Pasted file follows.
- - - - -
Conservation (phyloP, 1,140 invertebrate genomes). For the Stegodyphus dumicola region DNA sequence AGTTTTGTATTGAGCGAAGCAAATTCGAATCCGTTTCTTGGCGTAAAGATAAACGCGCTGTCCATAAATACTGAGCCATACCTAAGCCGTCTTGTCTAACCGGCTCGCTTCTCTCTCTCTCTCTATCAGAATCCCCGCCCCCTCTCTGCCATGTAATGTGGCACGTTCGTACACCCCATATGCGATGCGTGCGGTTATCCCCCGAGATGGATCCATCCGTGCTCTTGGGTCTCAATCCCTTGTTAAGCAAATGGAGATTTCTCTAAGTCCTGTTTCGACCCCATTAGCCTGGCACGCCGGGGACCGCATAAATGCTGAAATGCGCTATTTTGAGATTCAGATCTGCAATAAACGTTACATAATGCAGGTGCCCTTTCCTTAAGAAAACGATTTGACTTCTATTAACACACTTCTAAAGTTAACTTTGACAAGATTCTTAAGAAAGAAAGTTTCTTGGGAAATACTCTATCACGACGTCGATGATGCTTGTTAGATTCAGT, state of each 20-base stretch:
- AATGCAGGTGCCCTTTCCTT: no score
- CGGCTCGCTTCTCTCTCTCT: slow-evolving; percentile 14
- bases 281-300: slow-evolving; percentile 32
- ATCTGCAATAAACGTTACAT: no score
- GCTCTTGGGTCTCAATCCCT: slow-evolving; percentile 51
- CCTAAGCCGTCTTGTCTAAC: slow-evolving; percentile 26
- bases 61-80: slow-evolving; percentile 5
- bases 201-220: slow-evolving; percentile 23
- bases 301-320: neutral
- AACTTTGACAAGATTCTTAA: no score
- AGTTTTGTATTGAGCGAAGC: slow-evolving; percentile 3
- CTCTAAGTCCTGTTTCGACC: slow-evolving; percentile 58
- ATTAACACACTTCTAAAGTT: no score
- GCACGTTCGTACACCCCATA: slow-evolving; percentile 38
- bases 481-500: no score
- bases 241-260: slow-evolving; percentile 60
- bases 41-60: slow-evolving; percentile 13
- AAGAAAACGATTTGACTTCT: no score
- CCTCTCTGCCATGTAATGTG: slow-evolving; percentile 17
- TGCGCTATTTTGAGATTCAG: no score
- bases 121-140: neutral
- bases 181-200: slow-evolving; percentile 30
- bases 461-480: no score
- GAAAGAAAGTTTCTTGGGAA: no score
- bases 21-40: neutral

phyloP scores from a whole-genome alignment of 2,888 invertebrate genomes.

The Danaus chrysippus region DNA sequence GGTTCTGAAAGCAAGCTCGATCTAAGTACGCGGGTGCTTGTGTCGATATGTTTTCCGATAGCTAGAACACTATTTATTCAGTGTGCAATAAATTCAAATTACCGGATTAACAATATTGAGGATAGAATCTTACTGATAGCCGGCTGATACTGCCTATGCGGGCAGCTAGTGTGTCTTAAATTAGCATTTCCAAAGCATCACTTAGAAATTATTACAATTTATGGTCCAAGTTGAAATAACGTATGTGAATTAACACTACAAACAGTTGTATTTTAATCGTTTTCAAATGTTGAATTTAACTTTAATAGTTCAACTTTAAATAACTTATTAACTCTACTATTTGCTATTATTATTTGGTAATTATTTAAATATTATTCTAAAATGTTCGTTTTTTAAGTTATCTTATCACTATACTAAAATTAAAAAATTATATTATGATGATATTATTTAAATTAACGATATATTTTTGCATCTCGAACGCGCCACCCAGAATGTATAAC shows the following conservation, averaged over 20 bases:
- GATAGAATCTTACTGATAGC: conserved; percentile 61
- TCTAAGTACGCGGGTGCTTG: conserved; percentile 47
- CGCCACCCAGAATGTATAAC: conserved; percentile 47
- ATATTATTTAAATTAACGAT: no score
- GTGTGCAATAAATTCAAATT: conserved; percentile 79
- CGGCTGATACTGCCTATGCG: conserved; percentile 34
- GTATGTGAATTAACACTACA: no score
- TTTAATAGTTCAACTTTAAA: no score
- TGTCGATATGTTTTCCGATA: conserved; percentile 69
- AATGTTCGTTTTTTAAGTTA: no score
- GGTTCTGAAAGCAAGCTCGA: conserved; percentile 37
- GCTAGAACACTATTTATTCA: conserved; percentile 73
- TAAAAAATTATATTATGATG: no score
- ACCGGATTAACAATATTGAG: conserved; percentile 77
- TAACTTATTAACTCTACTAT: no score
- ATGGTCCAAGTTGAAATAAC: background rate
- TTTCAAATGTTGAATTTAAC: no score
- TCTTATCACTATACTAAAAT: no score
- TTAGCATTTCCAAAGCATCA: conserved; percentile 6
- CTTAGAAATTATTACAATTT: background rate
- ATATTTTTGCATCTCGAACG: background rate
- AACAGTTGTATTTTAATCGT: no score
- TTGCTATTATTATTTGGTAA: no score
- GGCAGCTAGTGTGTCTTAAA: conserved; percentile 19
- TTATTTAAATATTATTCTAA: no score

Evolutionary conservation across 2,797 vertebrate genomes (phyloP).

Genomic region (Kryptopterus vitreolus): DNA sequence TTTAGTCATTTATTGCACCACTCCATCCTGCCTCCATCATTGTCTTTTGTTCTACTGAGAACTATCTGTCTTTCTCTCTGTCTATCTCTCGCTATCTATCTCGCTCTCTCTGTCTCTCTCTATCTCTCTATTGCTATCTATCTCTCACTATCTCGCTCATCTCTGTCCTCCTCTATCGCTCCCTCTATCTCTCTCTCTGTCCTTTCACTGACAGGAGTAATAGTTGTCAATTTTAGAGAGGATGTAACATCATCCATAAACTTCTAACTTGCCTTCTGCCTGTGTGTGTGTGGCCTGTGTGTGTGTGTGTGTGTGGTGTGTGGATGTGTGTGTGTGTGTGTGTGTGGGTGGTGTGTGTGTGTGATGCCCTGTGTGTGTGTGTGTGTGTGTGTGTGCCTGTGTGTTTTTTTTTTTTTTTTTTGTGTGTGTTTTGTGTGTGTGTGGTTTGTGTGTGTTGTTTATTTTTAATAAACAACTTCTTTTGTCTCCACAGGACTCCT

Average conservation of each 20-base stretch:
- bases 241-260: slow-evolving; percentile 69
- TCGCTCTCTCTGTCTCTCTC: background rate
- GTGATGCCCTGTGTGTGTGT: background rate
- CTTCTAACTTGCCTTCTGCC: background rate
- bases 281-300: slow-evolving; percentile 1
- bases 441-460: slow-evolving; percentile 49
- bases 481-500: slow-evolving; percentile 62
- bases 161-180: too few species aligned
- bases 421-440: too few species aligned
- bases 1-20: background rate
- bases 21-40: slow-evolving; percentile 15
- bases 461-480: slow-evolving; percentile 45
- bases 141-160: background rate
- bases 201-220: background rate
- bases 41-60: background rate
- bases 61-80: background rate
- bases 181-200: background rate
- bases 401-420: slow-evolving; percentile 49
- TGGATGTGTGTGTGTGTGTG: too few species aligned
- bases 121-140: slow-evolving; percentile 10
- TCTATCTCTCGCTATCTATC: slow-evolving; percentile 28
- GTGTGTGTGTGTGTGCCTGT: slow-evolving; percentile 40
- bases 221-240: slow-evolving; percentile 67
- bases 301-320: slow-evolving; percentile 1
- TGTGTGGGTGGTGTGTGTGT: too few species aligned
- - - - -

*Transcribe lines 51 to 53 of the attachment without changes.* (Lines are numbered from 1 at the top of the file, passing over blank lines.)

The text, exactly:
- TTGCTATTATTATTTGGTAA: no score
- GGCAGCTAGTGTGTCTTAAA: conserved; percentile 19
- TTATTTAAATATTATTCTAA: no score